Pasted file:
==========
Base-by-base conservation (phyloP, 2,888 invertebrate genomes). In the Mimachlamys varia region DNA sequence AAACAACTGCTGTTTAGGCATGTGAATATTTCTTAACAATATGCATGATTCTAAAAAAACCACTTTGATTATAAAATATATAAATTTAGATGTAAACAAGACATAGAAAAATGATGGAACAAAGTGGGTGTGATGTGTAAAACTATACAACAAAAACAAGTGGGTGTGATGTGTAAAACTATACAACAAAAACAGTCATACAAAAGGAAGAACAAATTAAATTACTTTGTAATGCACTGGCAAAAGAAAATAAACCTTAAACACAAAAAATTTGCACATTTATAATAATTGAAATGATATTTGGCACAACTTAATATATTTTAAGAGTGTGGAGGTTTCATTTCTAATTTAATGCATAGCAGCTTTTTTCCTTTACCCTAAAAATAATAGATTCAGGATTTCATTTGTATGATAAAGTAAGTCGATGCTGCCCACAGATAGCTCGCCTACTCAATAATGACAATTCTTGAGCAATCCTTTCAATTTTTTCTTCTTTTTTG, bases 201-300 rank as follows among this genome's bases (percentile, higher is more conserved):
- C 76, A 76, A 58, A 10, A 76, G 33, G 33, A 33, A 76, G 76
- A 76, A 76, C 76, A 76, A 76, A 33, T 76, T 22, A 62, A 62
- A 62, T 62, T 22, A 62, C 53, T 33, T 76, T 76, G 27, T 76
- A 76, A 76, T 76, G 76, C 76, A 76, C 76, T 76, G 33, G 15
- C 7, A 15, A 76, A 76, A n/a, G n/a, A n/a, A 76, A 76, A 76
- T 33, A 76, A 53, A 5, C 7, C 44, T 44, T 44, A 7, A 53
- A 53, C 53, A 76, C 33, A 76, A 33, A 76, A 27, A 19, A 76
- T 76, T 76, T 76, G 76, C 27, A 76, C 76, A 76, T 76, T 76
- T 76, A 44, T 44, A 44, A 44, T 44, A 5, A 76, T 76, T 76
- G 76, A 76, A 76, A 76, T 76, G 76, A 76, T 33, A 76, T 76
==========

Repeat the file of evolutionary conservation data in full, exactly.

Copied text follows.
Base-by-base conservation (phyloP, 2,888 invertebrate genomes). In the Mimachlamys varia region DNA sequence AAACAACTGCTGTTTAGGCATGTGAATATTTCTTAACAATATGCATGATTCTAAAAAAACCACTTTGATTATAAAATATATAAATTTAGATGTAAACAAGACATAGAAAAATGATGGAACAAAGTGGGTGTGATGTGTAAAACTATACAACAAAAACAAGTGGGTGTGATGTGTAAAACTATACAACAAAAACAGTCATACAAAAGGAAGAACAAATTAAATTACTTTGTAATGCACTGGCAAAAGAAAATAAACCTTAAACACAAAAAATTTGCACATTTATAATAATTGAAATGATATTTGGCACAACTTAATATATTTTAAGAGTGTGGAGGTTTCATTTCTAATTTAATGCATAGCAGCTTTTTTCCTTTACCCTAAAAATAATAGATTCAGGATTTCATTTGTATGATAAAGTAAGTCGATGCTGCCCACAGATAGCTCGCCTACTCAATAATGACAATTCTTGAGCAATCCTTTCAATTTTTTCTTCTTTTTTG, bases 201-300 rank as follows among this genome's bases (percentile, higher is more conserved):
- C 76, A 76, A 58, A 10, A 76, G 33, G 33, A 33, A 76, G 76
- A 76, A 76, C 76, A 76, A 76, A 33, T 76, T 22, A 62, A 62
- A 62, T 62, T 22, A 62, C 53, T 33, T 76, T 76, G 27, T 76
- A 76, A 76, T 76, G 76, C 76, A 76, C 76, T 76, G 33, G 15
- C 7, A 15, A 76, A 76, A n/a, G n/a, A n/a, A 76, A 76, A 76
- T 33, A 76, A 53, A 5, C 7, C 44, T 44, T 44, A 7, A 53
- A 53, C 53, A 76, C 33, A 76, A 33, A 76, A 27, A 19, A 76
- T 76, T 76, T 76, G 76, C 27, A 76, C 76, A 76, T 76, T 76
- T 76, A 44, T 44, A 44, A 44, T 44, A 5, A 76, T 76, T 76
- G 76, A 76, A 76, A 76, T 76, G 76, A 76, T 33, A 76, T 76